Major Leaguers Go to Bat for Hurricane Harvey Relief

Primary tabs

Major Leaguers Go to Bat for Hurricane Harvey Relief

Baseball players are stepping to the plate to help disaster victims and encourage others to do the same
tweet me:
#MLBPlayers #GoingToBat - @MLB_Players encouraging others to join them in supporting #Harvey recovery efforts http://bit.ly/2evGFbf

Multimedia from this Release

Major League Baseball Players are stepping up to help areas of Texas suffering in the wake of Harvey

Houston Astros Players were forced to move some home games to Tampa while family and friends were back in Houston dealing with Harvey

The Players found many ways to express their support for those affected by Harvey

Friday, September 1, 2017 - 6:35pm

For perhaps as long as the game has been played, Major League baseball players have cared deeply about the places where they play and live, and that passion and compassion came to the forefront this week when baseball took a backseat to many players’ concerns for the people in communities devastated by Tropical Storm Harvey.

Whether it was Astros players who make Houston their home town for much of the year, players who live or have friends and family in Southeast Texas or those who just want to help, the sick feeling of helplessness and futility when the storm hit quickly gave way to action plans to support people in need and help rebuild for years to come.

Jay Bruce of the Cleveland Indians, who lives in especially hard-hit Beaumont, Texas, worked out an arrangement with his new club in which he will match peoples’ donations to Cleveland Indians Charities up to $100,000 through Sept. 10 for flood victims. Among Bruce’s concerns was that smaller locales like Beaumont wouldn’t get the attention they need.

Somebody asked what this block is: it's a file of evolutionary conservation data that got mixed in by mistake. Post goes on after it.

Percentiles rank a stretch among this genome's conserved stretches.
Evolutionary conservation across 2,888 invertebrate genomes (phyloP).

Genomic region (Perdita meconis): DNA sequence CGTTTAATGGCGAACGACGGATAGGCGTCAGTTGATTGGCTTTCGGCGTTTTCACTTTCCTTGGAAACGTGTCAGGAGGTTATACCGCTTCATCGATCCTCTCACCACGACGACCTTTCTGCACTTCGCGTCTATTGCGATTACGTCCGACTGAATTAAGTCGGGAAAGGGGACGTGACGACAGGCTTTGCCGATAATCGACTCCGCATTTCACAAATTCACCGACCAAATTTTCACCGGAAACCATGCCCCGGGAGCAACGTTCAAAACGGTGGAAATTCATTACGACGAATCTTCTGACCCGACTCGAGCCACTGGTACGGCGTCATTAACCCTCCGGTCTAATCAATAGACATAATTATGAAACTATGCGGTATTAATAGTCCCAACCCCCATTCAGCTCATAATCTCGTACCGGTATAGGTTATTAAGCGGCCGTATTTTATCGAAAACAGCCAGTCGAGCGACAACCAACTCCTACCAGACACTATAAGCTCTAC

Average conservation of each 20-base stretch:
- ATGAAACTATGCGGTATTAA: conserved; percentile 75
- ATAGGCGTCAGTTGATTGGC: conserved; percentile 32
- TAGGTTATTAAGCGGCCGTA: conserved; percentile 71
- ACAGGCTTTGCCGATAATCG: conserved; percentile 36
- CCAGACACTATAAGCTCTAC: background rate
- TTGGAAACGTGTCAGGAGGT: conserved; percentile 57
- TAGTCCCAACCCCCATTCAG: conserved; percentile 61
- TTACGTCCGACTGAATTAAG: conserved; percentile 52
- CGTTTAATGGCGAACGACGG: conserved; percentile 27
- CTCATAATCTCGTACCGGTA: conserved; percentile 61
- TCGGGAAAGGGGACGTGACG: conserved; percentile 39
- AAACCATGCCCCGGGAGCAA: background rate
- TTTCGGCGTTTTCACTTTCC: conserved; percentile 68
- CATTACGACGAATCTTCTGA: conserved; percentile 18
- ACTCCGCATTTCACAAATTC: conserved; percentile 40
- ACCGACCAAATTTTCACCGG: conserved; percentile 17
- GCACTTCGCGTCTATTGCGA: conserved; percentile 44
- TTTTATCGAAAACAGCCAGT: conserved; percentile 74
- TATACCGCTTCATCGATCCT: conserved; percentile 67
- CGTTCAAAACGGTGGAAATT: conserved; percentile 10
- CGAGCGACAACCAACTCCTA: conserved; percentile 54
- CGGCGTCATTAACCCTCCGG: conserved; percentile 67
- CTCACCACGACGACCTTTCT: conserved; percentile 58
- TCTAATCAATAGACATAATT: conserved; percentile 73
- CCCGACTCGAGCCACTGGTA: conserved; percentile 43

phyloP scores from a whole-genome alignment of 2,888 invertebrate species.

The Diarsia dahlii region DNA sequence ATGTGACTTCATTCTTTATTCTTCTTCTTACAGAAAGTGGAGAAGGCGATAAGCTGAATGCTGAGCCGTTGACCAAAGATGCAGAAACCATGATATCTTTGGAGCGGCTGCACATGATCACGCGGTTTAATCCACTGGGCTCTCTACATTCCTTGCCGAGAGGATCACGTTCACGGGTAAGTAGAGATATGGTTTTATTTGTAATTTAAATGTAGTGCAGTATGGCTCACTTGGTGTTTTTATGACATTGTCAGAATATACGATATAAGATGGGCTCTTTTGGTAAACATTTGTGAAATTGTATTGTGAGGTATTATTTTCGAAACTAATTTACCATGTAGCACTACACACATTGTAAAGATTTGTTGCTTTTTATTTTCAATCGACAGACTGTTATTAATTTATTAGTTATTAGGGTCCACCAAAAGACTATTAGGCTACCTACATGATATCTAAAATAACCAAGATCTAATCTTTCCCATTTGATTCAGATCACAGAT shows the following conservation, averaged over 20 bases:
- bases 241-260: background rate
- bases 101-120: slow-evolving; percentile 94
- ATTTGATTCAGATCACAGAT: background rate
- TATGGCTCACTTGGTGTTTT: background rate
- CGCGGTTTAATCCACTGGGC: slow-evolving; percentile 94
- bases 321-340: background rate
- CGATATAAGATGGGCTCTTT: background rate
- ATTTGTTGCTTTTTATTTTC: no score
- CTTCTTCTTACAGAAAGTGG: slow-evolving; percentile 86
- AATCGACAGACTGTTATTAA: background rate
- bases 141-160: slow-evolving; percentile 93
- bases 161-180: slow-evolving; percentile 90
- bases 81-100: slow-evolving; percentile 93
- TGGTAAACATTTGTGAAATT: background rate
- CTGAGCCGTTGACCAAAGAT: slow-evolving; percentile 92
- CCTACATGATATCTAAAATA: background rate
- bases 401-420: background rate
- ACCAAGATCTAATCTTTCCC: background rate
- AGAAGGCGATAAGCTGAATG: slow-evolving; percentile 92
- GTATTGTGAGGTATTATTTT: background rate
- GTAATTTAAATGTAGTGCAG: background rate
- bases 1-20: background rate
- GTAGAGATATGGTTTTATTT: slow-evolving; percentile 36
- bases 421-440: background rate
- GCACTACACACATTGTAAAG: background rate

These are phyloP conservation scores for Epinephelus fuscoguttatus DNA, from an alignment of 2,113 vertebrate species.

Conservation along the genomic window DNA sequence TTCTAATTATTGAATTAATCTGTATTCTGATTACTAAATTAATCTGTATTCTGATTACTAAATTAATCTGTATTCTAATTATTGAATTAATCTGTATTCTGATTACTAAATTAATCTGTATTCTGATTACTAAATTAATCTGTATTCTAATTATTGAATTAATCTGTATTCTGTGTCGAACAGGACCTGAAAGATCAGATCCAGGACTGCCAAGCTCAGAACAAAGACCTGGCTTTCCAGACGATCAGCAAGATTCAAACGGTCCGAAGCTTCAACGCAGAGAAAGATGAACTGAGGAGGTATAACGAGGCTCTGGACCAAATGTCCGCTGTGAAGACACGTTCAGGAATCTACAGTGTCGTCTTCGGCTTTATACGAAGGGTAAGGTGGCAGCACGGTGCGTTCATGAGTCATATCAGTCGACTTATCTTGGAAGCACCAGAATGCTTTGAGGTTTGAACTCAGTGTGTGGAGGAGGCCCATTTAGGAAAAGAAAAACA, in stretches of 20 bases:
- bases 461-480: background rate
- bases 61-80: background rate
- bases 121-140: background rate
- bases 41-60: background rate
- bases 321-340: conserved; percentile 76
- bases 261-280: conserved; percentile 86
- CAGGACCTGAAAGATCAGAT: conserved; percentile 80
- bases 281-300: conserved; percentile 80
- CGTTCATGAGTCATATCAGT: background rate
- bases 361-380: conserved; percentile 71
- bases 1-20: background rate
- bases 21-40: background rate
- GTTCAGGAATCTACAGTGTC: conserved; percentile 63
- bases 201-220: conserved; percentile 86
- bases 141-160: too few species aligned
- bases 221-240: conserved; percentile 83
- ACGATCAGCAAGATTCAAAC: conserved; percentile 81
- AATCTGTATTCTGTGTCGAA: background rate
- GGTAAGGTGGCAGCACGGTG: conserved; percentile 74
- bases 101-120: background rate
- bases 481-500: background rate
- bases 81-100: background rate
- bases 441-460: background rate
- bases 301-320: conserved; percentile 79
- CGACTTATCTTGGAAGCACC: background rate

“It’s my hometown,” Bruce said. “It’s where I was born and raised and it’s affecting so many more people than I could’ve ever imagined that I know personally. “As someone from there, with the platform to raise awareness and do my part, since I can’t be there helping, I felt like this was a no-brainer for me,” Bruce said, noting his family is safe but other families he knows have lost all of their physical possessions. “It’s going to be a long road, but I’m confident and very hopeful that the community of southeast Texas and the community of Beaumont overall will band together and do a great job of rebuilding this whole deal,” he said on Wednesday.

Yankees reliever David Robertson is from Alabama, not Texas, but disaster relief has been a driving force in his life since 2011 when tornadoes struck Tuscaloosa and Birmingham and he and his wife, Erin, began High Socks for Hope to help families rebuild their lives.

Robertson’s charity was already in high gear before Harvey hit land as a hurricane, providing helpful information and support on various social media platforms.

Click here for more and for a listing of some of the organizations providing assistance in Texas that are being supported by the Players.

 

Keywords: Social Impact & Volunteering | Community Involvement | Disaster Relief | Environment | Fundraising | Humanitarian Aid | Hurricane Harvey | Major League Baseball Players Trust | Philanthropy & Cause Initiatives | Positive Change | Volunteering